A new conversation is now officially open: When is an apology an actual apology? The answer: When it creates a sense of closure for all involved. This week’s most famous non-apology failed that test.
“I said it, I was wrong, and I apologize,” he said. Why isn’t that an apology?
Because he did not say exactly what he was “wrong” about. His statement sort of referred to “whatever” it was that he had said, which he later clarified as “locker room talk”. So he apologized for his locker room talk – is that an apology?
Not yet, because he didn’t say to whom he was apologizing. To the audience? To the people who listened to the tape, or read about it? To all woman-kind? To Americans, for causing an international embarrassment? Not clear.
One other misdemeanor was his follow-up: “That was locker room talk,” he said a few minutes later. “And certainly I’m not proud of it, but that was something that happened.”
Something that happened? There’s no ownership there – it just happened, it’s in the past for heaven’s sake, and that’s that.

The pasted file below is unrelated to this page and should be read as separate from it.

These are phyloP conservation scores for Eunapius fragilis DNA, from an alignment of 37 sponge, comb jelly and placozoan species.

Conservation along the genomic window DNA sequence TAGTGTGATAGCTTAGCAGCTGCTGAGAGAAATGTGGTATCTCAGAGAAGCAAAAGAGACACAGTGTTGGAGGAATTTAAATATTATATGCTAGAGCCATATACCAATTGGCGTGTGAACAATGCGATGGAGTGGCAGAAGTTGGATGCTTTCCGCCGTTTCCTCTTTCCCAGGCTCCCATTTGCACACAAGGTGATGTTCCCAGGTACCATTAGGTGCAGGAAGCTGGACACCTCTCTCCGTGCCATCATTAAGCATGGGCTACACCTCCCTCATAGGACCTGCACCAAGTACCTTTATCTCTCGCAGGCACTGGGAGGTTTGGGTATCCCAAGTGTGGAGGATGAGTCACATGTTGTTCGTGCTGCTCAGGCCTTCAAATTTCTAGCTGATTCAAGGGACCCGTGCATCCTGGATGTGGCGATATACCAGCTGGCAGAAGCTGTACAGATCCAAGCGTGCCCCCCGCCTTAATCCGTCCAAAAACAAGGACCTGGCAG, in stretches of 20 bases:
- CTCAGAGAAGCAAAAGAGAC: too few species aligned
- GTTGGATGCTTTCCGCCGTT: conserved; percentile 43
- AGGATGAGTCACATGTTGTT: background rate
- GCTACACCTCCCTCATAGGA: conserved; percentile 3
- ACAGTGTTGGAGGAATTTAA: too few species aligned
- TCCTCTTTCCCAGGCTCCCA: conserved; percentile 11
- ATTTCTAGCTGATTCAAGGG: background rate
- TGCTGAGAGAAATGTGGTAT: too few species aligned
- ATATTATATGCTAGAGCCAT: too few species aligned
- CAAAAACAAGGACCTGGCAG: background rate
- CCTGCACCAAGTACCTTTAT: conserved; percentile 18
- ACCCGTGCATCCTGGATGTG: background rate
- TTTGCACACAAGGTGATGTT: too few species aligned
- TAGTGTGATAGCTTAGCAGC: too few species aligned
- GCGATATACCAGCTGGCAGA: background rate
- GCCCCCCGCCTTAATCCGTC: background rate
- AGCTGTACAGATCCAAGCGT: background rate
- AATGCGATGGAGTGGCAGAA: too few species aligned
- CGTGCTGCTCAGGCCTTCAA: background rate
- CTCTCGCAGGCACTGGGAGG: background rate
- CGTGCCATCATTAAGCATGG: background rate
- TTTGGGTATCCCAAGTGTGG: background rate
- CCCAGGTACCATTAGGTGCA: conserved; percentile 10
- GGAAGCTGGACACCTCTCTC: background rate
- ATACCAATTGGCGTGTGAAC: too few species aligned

There has been some discussion about the need for “contrition” and insistence that the word “sorry” must be included in an apology. I’m not sure we need to see any kind of atonement, or that a certain vocabulary is required.
When you can say exactly what mistake you made, and own it completely that you did it – it didn’t “just happen” – and apologize to those who were affected by it, you can add whatever extras are true for you, including making a promise not to do it again or offering reparations to those who are hurt in some way.
But the basics are: Apology = For what + To whom + Personal ownership.
“I was wrong and I apologize” isn’t a Closure Conversation because it isn’t enough to create closure. I know that because this non-apology happened several days ago and it’s still making headlines, still moving people from one voting line to the other, and still a topic of discussion at the coffee shop. And I know that because I was just there and I overheard it. Case closed.